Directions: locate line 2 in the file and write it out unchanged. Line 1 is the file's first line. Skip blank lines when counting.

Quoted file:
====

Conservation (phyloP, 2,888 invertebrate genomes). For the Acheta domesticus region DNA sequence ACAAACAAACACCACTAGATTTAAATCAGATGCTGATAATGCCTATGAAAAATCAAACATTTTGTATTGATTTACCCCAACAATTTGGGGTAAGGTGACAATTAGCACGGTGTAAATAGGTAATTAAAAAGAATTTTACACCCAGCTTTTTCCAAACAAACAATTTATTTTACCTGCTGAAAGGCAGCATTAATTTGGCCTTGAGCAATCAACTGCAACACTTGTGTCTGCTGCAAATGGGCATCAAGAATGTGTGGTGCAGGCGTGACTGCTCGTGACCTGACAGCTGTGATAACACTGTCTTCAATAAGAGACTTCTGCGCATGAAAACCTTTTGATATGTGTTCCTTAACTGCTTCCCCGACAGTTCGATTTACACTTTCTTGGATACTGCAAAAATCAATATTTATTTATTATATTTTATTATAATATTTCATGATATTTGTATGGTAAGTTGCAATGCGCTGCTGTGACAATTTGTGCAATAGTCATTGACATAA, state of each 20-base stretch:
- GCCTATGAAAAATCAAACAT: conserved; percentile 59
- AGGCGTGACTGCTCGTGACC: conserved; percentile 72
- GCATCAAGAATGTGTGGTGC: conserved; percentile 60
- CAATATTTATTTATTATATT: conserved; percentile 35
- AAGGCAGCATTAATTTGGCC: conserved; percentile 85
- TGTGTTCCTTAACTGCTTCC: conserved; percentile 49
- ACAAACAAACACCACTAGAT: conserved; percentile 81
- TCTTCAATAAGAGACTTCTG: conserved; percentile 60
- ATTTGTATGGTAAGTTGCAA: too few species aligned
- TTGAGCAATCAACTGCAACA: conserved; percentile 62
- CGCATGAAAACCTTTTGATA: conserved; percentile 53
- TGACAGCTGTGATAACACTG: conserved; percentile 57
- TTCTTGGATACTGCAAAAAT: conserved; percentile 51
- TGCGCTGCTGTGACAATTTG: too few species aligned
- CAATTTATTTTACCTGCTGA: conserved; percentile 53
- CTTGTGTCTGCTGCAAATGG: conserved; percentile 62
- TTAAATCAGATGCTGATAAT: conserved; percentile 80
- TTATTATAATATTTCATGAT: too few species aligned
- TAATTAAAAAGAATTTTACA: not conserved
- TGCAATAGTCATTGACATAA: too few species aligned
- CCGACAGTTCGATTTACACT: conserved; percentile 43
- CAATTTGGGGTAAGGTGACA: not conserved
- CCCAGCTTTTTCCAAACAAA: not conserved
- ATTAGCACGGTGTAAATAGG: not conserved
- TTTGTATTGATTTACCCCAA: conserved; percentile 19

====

- GCCTATGAAAAATCAAACAT: conserved; percentile 59